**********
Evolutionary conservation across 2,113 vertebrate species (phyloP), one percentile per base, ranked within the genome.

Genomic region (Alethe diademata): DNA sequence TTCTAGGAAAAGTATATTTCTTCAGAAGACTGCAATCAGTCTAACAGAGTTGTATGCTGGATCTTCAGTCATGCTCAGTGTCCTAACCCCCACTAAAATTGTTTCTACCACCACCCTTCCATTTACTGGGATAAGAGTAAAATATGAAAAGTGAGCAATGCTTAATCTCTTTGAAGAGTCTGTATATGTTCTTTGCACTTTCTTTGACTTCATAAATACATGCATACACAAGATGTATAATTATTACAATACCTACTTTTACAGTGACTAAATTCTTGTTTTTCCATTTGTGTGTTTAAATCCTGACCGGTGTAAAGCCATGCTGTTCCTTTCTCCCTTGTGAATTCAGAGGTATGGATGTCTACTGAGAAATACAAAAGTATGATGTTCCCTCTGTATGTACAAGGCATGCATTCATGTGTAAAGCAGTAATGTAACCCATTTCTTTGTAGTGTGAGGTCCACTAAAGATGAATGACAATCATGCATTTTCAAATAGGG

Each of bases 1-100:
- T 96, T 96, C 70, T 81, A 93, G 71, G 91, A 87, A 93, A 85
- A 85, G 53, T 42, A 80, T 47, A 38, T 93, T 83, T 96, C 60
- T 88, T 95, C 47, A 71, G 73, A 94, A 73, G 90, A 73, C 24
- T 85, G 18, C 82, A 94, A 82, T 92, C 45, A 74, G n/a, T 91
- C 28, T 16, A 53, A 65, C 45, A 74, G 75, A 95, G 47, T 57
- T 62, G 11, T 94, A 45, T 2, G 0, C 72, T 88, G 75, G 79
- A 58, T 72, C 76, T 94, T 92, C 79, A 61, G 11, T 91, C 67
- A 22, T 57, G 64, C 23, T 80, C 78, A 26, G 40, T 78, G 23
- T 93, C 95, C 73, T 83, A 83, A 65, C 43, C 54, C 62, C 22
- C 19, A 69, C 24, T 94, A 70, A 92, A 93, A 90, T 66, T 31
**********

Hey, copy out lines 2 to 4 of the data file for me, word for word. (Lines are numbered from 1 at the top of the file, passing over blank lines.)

Genomic region (Alethe diademata): DNA sequence TTCTAGGAAAAGTATATTTCTTCAGAAGACTGCAATCAGTCTAACAGAGTTGTATGCTGGATCTTCAGTCATGCTCAGTGTCCTAACCCCCACTAAAATTGTTTCTACCACCACCCTTCCATTTACTGGGATAAGAGTAAAATATGAAAAGTGAGCAATGCTTAATCTCTTTGAAGAGTCTGTATATGTTCTTTGCACTTTCTTTGACTTCATAAATACATGCATACACAAGATGTATAATTATTACAATACCTACTTTTACAGTGACTAAATTCTTGTTTTTCCATTTGTGTGTTTAAATCCTGACCGGTGTAAAGCCATGCTGTTCCTTTCTCCCTTGTGAATTCAGAGGTATGGATGTCTACTGAGAAATACAAAAGTATGATGTTCCCTCTGTATGTACAAGGCATGCATTCATGTGTAAAGCAGTAATGTAACCCATTTCTTTGTAGTGTGAGGTCCACTAAAGATGAATGACAATCATGCATTTTCAAATAGGG

Each of bases 1-100:
- T 96, T 96, C 70, T 81, A 93, G 71, G 91, A 87, A 93, A 85